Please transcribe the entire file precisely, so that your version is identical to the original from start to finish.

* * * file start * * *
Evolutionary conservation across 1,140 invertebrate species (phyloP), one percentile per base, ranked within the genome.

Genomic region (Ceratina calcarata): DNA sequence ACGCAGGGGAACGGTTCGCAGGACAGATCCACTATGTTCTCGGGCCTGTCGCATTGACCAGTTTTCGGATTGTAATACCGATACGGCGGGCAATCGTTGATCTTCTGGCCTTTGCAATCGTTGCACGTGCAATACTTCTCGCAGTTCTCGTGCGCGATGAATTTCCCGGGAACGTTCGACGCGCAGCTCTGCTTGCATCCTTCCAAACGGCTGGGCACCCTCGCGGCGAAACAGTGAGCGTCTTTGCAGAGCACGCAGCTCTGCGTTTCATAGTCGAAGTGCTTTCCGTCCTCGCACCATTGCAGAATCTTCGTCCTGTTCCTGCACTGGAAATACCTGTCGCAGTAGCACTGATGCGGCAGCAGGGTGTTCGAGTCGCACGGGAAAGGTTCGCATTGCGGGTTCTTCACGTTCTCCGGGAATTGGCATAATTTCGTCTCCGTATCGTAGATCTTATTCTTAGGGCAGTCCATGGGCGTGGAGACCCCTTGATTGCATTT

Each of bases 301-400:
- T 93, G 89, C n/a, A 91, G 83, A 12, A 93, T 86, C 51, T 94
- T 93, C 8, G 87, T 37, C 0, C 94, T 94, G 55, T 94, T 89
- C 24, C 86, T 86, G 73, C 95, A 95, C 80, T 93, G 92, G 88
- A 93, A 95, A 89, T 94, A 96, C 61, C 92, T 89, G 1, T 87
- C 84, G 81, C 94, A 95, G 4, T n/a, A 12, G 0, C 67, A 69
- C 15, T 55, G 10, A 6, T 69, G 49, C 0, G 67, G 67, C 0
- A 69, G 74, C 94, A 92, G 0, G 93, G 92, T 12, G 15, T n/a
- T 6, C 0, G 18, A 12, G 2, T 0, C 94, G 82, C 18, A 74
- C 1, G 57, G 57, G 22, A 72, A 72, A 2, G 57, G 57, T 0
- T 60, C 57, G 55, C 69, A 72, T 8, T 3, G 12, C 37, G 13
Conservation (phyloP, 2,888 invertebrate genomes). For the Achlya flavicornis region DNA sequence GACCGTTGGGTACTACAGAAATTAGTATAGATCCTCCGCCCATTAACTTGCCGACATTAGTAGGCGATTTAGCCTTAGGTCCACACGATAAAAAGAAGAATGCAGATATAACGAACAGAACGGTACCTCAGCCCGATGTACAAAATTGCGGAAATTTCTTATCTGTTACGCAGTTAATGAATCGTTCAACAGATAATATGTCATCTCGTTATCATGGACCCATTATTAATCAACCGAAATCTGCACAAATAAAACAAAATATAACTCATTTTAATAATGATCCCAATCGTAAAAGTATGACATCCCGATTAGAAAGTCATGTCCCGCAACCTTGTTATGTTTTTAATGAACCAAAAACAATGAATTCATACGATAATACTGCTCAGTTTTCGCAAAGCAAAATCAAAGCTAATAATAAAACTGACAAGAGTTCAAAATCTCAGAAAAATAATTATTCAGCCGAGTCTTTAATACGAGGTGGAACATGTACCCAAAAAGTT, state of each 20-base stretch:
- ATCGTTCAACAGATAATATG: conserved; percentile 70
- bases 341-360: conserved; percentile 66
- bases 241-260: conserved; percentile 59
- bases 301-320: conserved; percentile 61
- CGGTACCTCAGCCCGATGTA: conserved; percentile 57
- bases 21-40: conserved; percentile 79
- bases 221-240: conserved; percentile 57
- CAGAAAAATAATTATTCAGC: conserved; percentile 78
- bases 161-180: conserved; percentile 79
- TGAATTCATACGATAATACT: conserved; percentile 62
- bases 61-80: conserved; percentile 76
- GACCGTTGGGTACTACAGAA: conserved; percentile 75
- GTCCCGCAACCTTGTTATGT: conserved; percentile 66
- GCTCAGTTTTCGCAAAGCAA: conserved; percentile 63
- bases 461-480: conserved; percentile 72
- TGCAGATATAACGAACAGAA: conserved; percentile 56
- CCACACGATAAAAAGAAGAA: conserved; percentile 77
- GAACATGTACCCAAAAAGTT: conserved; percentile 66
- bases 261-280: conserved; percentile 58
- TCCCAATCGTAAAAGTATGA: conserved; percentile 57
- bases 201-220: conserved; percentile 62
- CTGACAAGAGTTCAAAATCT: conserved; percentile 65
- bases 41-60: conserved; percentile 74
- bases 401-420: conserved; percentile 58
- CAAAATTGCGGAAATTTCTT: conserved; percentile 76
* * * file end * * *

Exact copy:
Evolutionary conservation across 1,140 invertebrate species (phyloP), one percentile per base, ranked within the genome.

Genomic region (Ceratina calcarata): DNA sequence ACGCAGGGGAACGGTTCGCAGGACAGATCCACTATGTTCTCGGGCCTGTCGCATTGACCAGTTTTCGGATTGTAATACCGATACGGCGGGCAATCGTTGATCTTCTGGCCTTTGCAATCGTTGCACGTGCAATACTTCTCGCAGTTCTCGTGCGCGATGAATTTCCCGGGAACGTTCGACGCGCAGCTCTGCTTGCATCCTTCCAAACGGCTGGGCACCCTCGCGGCGAAACAGTGAGCGTCTTTGCAGAGCACGCAGCTCTGCGTTTCATAGTCGAAGTGCTTTCCGTCCTCGCACCATTGCAGAATCTTCGTCCTGTTCCTGCACTGGAAATACCTGTCGCAGTAGCACTGATGCGGCAGCAGGGTGTTCGAGTCGCACGGGAAAGGTTCGCATTGCGGGTTCTTCACGTTCTCCGGGAATTGGCATAATTTCGTCTCCGTATCGTAGATCTTATTCTTAGGGCAGTCCATGGGCGTGGAGACCCCTTGATTGCATTT

Each of bases 301-400:
- T 93, G 89, C n/a, A 91, G 83, A 12, A 93, T 86, C 51, T 94
- T 93, C 8, G 87, T 37, C 0, C 94, T 94, G 55, T 94, T 89
- C 24, C 86, T 86, G 73, C 95, A 95, C 80, T 93, G 92, G 88
- A 93, A 95, A 89, T 94, A 96, C 61, C 92, T 89, G 1, T 87
- C 84, G 81, C 94, A 95, G 4, T n/a, A 12, G 0, C 67, A 69
- C 15, T 55, G 10, A 6, T 69, G 49, C 0, G 67, G 67, C 0
- A 69, G 74, C 94, A 92, G 0, G 93, G 92, T 12, G 15, T n/a
- T 6, C 0, G 18, A 12, G 2, T 0, C 94, G 82, C 18, A 74
- C 1, G 57, G 57, G 22, A 72, A 72, A 2, G 57, G 57, T 0
- T 60, C 57, G 55, C 69, A 72, T 8, T 3, G 12, C 37, G 13
Conservation (phyloP, 2,888 invertebrate genomes). For the Achlya flavicornis region DNA sequence GACCGTTGGGTACTACAGAAATTAGTATAGATCCTCCGCCCATTAACTTGCCGACATTAGTAGGCGATTTAGCCTTAGGTCCACACGATAAAAAGAAGAATGCAGATATAACGAACAGAACGGTACCTCAGCCCGATGTACAAAATTGCGGAAATTTCTTATCTGTTACGCAGTTAATGAATCGTTCAACAGATAATATGTCATCTCGTTATCATGGACCCATTATTAATCAACCGAAATCTGCACAAATAAAACAAAATATAACTCATTTTAATAATGATCCCAATCGTAAAAGTATGACATCCCGATTAGAAAGTCATGTCCCGCAACCTTGTTATGTTTTTAATGAACCAAAAACAATGAATTCATACGATAATACTGCTCAGTTTTCGCAAAGCAAAATCAAAGCTAATAATAAAACTGACAAGAGTTCAAAATCTCAGAAAAATAATTATTCAGCCGAGTCTTTAATACGAGGTGGAACATGTACCCAAAAAGTT, state of each 20-base stretch:
- ATCGTTCAACAGATAATATG: conserved; percentile 70
- bases 341-360: conserved; percentile 66
- bases 241-260: conserved; percentile 59
- bases 301-320: conserved; percentile 61
- CGGTACCTCAGCCCGATGTA: conserved; percentile 57
- bases 21-40: conserved; percentile 79
- bases 221-240: conserved; percentile 57
- CAGAAAAATAATTATTCAGC: conserved; percentile 78
- bases 161-180: conserved; percentile 79
- TGAATTCATACGATAATACT: conserved; percentile 62
- bases 61-80: conserved; percentile 76
- GACCGTTGGGTACTACAGAA: conserved; percentile 75
- GTCCCGCAACCTTGTTATGT: conserved; percentile 66
- GCTCAGTTTTCGCAAAGCAA: conserved; percentile 63
- bases 461-480: conserved; percentile 72
- TGCAGATATAACGAACAGAA: conserved; percentile 56
- CCACACGATAAAAAGAAGAA: conserved; percentile 77
- GAACATGTACCCAAAAAGTT: conserved; percentile 66
- bases 261-280: conserved; percentile 58
- TCCCAATCGTAAAAGTATGA: conserved; percentile 57
- bases 201-220: conserved; percentile 62
- CTGACAAGAGTTCAAAATCT: conserved; percentile 65
- bases 41-60: conserved; percentile 74
- bases 401-420: conserved; percentile 58
- CAAAATTGCGGAAATTTCTT: conserved; percentile 76